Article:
I was out injured for a long period and am absolutely chomping at the bit to get up and running in a major way.
But my frustration is growing all of the time, knowing Willie Mullins has an army of horses to launch, but that they will not appear until there is significant rainfall.
I was at Willie’s on Tuesday and Thursday and will be back there this morning. I’d say we worked about 100 horses on Tuesday and Thursday and expect the same again today.
We are now ready to rock and roll, but Willie won’t push the button until he is satisfied they can start off on a suitable surface.
The jump racing in Ireland today is at Wexford, but I do not have a ride.
Willie didn’t even have entries, aside from Captain Carol in the bumper, while most of the other trainers with whom I normally associate don’t have runners.
Anyway, I am going to nap Captain Carol, who was second on her debut to Fill Your Hands at Roscommon.
I know the form is ordinary enough, but she’s going nicely at home and will certainly do me in a Wexford bumper. Captain Carol is not a big filly, but is well built.
Tomorrow, I head to Galway for two rides, starting with Willie’s Un Beau Roman in a novice chase.
He was second to Ted Veale at Roscommon and that was a solid effort, because Ted Veale is a useful sort.
Un Beau Roman is the highest rated in the contest and has to go close, in what does shape as a competitive enough race.
Mind you, I would be much happier if there was a fence half way up the run-in, rather than having two down in the dip.
My other ride is Celtic Abbey for Pat Fahy in a maiden hurdle. He has a rating of 106 and normally that wouldn’t be good enough to win a contest of this nature at this time of the year.
But it’s not a normal year and it is hard to believe the ground can be on the fast side.
Certainly, in my 19 years in the saddle, I can never remember riding at Galway in October on anything other than soft-at least. Indeed, as an amateur, I lost my claim at the meeting on heavy ground.
Celtic Abbey is what he is, but this looks a really weak race and I have to be at last reasonably optimistic.
Next week, should the weather break, might be a little more busy, although Willie didn’t even make entries for Punchestown on Wednesday.
He does have a handful at Clonmel on Thursday, however, and a few are ready to start at Down Royal on the Friday.
One other thing, I was offered a ride today, but it was aboard Pyromaniac for Tony Martin on the flat at Leopardstown.
He is set to carry 9-13 and I could get down to that, but it was basically impossible with short notice.
I want to make a quick comment about the Champion Stakes at Newmarket last Saturday, won by Noble Mission, by a short head, from Al Kazeem.
To my eyes, Noble Mission edged out a fair bit towards Al Kazeem in the closing stages and there was surely grounds for an inquiry. Indeed, you could even argue the result might have been changed!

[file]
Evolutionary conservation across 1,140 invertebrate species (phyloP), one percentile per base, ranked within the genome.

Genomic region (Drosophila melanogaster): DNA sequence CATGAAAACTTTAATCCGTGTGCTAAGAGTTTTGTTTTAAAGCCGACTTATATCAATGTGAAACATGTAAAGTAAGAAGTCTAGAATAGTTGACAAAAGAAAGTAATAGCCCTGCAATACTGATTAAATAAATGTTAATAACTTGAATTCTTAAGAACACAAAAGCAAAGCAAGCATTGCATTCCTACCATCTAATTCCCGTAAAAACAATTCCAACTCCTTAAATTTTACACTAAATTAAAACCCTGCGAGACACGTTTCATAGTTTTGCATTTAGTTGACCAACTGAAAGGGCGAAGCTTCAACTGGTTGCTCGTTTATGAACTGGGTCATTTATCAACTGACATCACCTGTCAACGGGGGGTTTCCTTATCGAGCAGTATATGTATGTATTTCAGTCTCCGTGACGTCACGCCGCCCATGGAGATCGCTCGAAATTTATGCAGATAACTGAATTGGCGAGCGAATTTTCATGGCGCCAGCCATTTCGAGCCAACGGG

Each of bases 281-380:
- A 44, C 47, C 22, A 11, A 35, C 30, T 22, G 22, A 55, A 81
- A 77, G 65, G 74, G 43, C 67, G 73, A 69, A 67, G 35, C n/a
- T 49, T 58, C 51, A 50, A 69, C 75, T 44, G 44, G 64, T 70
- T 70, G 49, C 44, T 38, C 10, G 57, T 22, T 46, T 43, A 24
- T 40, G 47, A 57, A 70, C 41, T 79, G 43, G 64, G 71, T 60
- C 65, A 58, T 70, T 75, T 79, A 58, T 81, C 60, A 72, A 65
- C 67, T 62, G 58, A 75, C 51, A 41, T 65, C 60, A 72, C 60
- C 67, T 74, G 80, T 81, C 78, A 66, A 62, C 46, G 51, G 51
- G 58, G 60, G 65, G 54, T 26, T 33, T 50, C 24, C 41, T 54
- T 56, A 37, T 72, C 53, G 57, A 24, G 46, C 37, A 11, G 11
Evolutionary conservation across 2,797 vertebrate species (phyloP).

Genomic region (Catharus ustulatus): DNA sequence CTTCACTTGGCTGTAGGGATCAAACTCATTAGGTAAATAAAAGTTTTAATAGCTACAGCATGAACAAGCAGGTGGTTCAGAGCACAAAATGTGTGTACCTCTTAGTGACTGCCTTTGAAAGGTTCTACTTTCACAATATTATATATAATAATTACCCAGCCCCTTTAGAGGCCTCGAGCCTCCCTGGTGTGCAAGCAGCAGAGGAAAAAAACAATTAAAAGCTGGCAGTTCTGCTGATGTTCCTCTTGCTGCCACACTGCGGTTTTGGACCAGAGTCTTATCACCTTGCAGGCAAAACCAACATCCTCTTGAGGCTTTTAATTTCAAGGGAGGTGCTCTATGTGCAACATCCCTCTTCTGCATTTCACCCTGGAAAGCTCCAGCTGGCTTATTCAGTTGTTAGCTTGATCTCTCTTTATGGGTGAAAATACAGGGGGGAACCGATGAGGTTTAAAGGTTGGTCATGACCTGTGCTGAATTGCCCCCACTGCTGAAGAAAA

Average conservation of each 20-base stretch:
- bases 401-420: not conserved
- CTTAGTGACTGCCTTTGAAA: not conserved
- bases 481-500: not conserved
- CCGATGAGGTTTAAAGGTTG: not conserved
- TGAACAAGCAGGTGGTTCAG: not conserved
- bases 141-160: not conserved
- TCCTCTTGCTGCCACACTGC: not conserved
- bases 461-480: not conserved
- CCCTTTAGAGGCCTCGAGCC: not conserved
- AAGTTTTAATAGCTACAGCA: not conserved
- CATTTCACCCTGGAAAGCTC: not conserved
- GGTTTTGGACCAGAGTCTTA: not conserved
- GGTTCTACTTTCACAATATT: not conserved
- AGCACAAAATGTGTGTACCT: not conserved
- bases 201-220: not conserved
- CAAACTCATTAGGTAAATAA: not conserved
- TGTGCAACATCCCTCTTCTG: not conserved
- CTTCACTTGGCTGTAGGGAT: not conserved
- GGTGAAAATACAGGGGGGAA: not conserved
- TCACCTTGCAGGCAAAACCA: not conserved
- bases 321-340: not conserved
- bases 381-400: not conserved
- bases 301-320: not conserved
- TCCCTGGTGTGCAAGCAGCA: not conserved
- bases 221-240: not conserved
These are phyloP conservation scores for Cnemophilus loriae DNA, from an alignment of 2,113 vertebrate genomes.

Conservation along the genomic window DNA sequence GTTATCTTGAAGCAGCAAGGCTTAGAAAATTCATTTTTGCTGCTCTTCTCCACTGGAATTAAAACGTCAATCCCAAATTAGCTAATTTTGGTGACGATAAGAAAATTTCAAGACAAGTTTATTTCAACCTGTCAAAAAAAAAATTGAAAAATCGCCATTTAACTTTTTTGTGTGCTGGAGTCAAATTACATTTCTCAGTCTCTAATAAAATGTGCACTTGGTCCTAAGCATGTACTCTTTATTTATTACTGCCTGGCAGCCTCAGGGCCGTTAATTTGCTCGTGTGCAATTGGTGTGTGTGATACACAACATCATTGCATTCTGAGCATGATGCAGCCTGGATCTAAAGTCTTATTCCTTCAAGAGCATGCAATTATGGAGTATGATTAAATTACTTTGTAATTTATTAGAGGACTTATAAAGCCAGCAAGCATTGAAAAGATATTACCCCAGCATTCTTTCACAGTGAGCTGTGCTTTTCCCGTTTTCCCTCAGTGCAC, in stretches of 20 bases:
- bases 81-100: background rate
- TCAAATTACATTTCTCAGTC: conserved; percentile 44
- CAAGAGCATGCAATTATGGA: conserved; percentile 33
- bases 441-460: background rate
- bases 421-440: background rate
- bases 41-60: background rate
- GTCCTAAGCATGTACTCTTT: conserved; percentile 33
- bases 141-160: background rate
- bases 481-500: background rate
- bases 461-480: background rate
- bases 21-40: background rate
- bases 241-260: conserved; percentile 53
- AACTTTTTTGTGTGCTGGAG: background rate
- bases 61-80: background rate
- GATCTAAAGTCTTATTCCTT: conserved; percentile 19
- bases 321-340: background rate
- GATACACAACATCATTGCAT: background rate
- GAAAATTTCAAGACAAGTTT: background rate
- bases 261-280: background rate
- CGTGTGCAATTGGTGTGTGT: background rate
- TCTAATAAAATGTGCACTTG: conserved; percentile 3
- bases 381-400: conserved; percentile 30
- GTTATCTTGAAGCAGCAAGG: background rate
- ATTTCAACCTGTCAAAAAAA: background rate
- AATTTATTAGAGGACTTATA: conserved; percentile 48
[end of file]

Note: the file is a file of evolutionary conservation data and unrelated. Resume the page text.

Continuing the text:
Vautour, brilliant at Cheltenham and Punchestown last season, worked at Willie’s on Thursday. I didn’t ride him, but was on another horse in the piece of work.
Was I impressed? Well, let me put it this way, all I saw was him disappearing away in the distance.
Un De Sceaux is nine from nine, seven for Willie. He’s working really well and the girl who rides him all of the time is delighted with the horse.
Faugheen is seven for seven and he’s in great order, with the ultimate aim obviously the Champion Hurdle.
It puzzles me a little, though, that both Faugheen and The New One are shorter in the Champion Hurdle betting than Jezki.
I mean he is the champ and they both have to come up to his level. Maybe, by next January, they will have earned the right to be shorter than him, but not now.
No decision has been made as to whether Annie Power will go over fences. Much deliberation and consideration has been given to this particular topic and I have been asked my opinion. But, of course, it is Willie Mullins who will decide at the end of the day. Two others going nicely at home are Shaneshill - I’d say he will want two and a half over flights - and Briar Hill, despite an indentation on his face, following a fall at Cheltenham.
And one for the notebook is a horse called Nickname Exit. I’ll be surprised if he cannot win a bumper - and a bit with it.
Last Sunday at Naas, Won Diamond was disqualified from fifth place after his rider, Conor McGovern, failed to weigh in, following the October Handicap. Because the horse only finished fifth the incident largely went under the radar. I’ve highlighted this problem here before, the latest just two weeks ago, and even mentioned the possibility of it happening at Naas. This is likely to occur again, only much more seriously, as long as scales are in the wrong place on racecourses. It is an issue that has to be addressed, sooner rather than later.